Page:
• I believe this to be a Chesed/Kindness project that is different to anything ever tried before.
• I believe this to be a unique opportunity to reach out to our non-Jewish friends and neighbours
• I believe this to be a way to gather together masses of Jewish people, regardless of level of observance and practice and of all ages, performing an act of Chesed like never before.
• I believe this project could completely change the perspective Jewish people have on Christmas Day – on a day most are away from their work and regular commitments and have the time to engage. So many other ideas and initiatives battle with a modern day family’s hugely busy schedule.
In just 2 years, the project has grown manifold – from one family to over 550 people participating. Those 550 people brought joy and thanks to hundreds more recipients. The recipients were blown away by this initiative, and the volunteers themselves felt an unprecedented sense of community spirit, passion and pride.
Particularly impressive achievements were in the following areas:
Turnout was higher than anticipated – because this is a project that created genuine excitement in the community and galvanised them like no other project previously had.
The multi-generational aspect of the project was incredibly special – babies in prams, children, parents, grandparents and great-grandparents coming together to give to others and to show their appreciation for society around them.
Facebook, Twitter and Instagram were completely overtaken with messages of hope, love and pride at what was happening.
The project is very simple to duplicate and with the help of Matanel, we believe it can be rolled out across the UK.
The model will remain the same – volunteers from communities across the UK will come together to distribute thanks and food packages to those who provide vital services in our society.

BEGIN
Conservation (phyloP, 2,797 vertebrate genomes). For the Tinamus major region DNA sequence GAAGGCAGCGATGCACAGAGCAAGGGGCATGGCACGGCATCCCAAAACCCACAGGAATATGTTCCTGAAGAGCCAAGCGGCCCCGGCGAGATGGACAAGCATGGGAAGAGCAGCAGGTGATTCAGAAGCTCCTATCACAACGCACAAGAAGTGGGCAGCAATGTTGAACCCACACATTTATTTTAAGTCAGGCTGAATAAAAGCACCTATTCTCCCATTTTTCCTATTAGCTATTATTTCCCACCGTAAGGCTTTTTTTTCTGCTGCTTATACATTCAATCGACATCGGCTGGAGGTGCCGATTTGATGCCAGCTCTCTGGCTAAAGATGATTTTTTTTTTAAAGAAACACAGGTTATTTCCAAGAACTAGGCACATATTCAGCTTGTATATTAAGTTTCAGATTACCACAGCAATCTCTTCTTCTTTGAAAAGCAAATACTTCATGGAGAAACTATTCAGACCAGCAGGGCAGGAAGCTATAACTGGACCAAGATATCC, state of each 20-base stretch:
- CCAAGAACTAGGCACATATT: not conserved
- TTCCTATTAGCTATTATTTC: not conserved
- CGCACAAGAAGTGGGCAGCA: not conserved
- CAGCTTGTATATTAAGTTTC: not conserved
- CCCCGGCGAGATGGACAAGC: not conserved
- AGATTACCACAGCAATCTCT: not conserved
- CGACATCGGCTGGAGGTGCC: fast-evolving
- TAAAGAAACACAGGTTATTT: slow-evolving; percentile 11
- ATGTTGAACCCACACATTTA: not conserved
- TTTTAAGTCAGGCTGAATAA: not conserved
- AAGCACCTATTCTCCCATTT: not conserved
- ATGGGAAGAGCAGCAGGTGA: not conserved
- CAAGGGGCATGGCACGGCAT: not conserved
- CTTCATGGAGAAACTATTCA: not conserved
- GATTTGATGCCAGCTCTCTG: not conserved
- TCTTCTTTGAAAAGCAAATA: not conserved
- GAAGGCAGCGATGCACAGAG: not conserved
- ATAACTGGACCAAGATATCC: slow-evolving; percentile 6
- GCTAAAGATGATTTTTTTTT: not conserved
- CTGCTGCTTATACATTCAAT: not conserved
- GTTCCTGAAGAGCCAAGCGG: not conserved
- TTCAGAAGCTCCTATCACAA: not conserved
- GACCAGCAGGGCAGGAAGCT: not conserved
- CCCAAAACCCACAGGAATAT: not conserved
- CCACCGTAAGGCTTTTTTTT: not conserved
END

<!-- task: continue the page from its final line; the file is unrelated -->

The infrastructure of the Office of the Chief Rabbi will enable us to expand the model to all of the Chief Rabbi’s communities.
In order to duplicate it across the UK, we will need:
• To pay for the staff costs of £25,000
• Technology (via an app. and website) for the project: £10,000
Communities will sign up via an app/website.
Volunteering opportunities will be uploaded.
Volunteers can sign up for what they want to take part in (i.e. collection, preparation, distribution, volunteer management etc.)
• Gifts to distribute (chocolate works well, as the recipients can enjoy the gift socially together in the staff room, stimulating conversations linked to the project) £25,000
TODA is an initiative of Chief Rabbi Ephraim Mirvis, based on a project created Alby Chait, Rabbi of the United Hebrew Congregation Synagogue in Leeds, England.
On Christmas Day in 2018, Alby together with his family decided to visit their local fire station, police station and the maternity ward at the local Hospital – and delivered a big hamper of cakes and food, to show thanksgiving for the incredible and dedicated service that is provided over the holiday period.
In 2019, Alby embarked on taking this initiative to the masses. Recognising the impact that this project could have, Alby aimed to develop the project to demonstrate a kind, compassionate and thankful Jewish community.
By inviting the whole synagogue community to participate and taking this model beyond the emergency services, 550 people joined Alby in visiting nearly 150 locations across Leeds – Homeless Shelters, Hospices, Residential Homes, Care Homes, Pharmacies, Womens’ Shelters, Childrens’ Care Services and many others.
These visits gave a message of thanks, from the Jewish community, to those working and serving the city on Christmas Day.
Building on the success of this project so far, Chief Rabbi Ephraim Mirvis will develop this project into a nationwide initiative. This project will be delivered by the Office of the Chief Rabbi.
This year, on 25th December, all UK Jewish communities under the Chief Rabbi’s aegis will come together to say TODA – thank you – to those professionals who cannot join their families over Christmas as they are busy working, taking care of people, whether staff in hospitals, the ambulance service, police force, care homes, amongst others.
Synagogues will galvanise their members, comprising tens of thousands of people across the UK, who will volunteer to distribute gifts of beautifully presented chocolate boxes to express Hakarat Hatov, gratitude and appreciation, for all the work these professionals carry out.
This project will unite the Jewish people in a massive volunteering and giving drive on one day, in partnership with many charities, organisations and communities.
A pure opportunity to be grateful and give back this Winter.
Impacting the Jewish community.
Impacting the wider community.